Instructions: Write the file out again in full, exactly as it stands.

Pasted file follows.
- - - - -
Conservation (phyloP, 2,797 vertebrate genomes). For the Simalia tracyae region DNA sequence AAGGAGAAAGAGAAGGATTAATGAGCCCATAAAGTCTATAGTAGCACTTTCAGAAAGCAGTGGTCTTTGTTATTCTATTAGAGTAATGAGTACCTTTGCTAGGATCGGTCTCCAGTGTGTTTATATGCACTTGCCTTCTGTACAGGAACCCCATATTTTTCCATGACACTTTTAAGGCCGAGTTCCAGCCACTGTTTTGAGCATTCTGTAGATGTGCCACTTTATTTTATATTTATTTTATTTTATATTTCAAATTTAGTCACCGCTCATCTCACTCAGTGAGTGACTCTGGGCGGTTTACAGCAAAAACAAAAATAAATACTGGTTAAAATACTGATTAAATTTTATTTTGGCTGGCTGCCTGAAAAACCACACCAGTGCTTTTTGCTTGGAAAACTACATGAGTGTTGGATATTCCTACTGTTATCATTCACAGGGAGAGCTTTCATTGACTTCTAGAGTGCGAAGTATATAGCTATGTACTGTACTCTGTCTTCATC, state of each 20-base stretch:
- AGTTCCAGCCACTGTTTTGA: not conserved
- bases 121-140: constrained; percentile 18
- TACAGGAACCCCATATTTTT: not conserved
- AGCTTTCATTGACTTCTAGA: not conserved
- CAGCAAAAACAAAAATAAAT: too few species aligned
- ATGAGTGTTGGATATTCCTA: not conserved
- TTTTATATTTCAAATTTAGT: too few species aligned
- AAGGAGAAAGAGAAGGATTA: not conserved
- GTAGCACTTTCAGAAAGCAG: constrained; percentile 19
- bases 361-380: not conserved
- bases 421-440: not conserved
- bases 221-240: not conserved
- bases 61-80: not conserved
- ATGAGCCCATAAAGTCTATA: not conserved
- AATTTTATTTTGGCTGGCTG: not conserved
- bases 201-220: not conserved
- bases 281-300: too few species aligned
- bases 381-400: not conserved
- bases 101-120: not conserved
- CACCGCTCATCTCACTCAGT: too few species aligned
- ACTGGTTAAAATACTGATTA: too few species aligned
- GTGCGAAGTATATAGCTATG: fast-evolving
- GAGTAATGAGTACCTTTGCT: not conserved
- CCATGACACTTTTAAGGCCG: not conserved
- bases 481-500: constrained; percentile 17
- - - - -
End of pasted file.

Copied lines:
Conservation (phyloP, 2,797 vertebrate genomes). For the Simalia tracyae region DNA sequence AAGGAGAAAGAGAAGGATTAATGAGCCCATAAAGTCTATAGTAGCACTTTCAGAAAGCAGTGGTCTTTGTTATTCTATTAGAGTAATGAGTACCTTTGCTAGGATCGGTCTCCAGTGTGTTTATATGCACTTGCCTTCTGTACAGGAACCCCATATTTTTCCATGACACTTTTAAGGCCGAGTTCCAGCCACTGTTTTGAGCATTCTGTAGATGTGCCACTTTATTTTATATTTATTTTATTTTATATTTCAAATTTAGTCACCGCTCATCTCACTCAGTGAGTGACTCTGGGCGGTTTACAGCAAAAACAAAAATAAATACTGGTTAAAATACTGATTAAATTTTATTTTGGCTGGCTGCCTGAAAAACCACACCAGTGCTTTTTGCTTGGAAAACTACATGAGTGTTGGATATTCCTACTGTTATCATTCACAGGGAGAGCTTTCATTGACTTCTAGAGTGCGAAGTATATAGCTATGTACTGTACTCTGTCTTCATC, state of each 20-base stretch:
- AGTTCCAGCCACTGTTTTGA: not conserved
- bases 121-140: constrained; percentile 18
- TACAGGAACCCCATATTTTT: not conserved
- AGCTTTCATTGACTTCTAGA: not conserved
- CAGCAAAAACAAAAATAAAT: too few species aligned
- ATGAGTGTTGGATATTCCTA: not conserved
- TTTTATATTTCAAATTTAGT: too few species aligned
- AAGGAGAAAGAGAAGGATTA: not conserved
- GTAGCACTTTCAGAAAGCAG: constrained; percentile 19
- bases 361-380: not conserved
- bases 421-440: not conserved
- bases 221-240: not conserved
- bases 61-80: not conserved
- ATGAGCCCATAAAGTCTATA: not conserved
- AATTTTATTTTGGCTGGCTG: not conserved
- bases 201-220: not conserved
- bases 281-300: too few species aligned
- bases 381-400: not conserved
- bases 101-120: not conserved
- CACCGCTCATCTCACTCAGT: too few species aligned
- ACTGGTTAAAATACTGATTA: too few species aligned
- GTGCGAAGTATATAGCTATG: fast-evolving
- GAGTAATGAGTACCTTTGCT: not conserved
- CCATGACACTTTTAAGGCCG: not conserved
- bases 481-500: constrained; percentile 17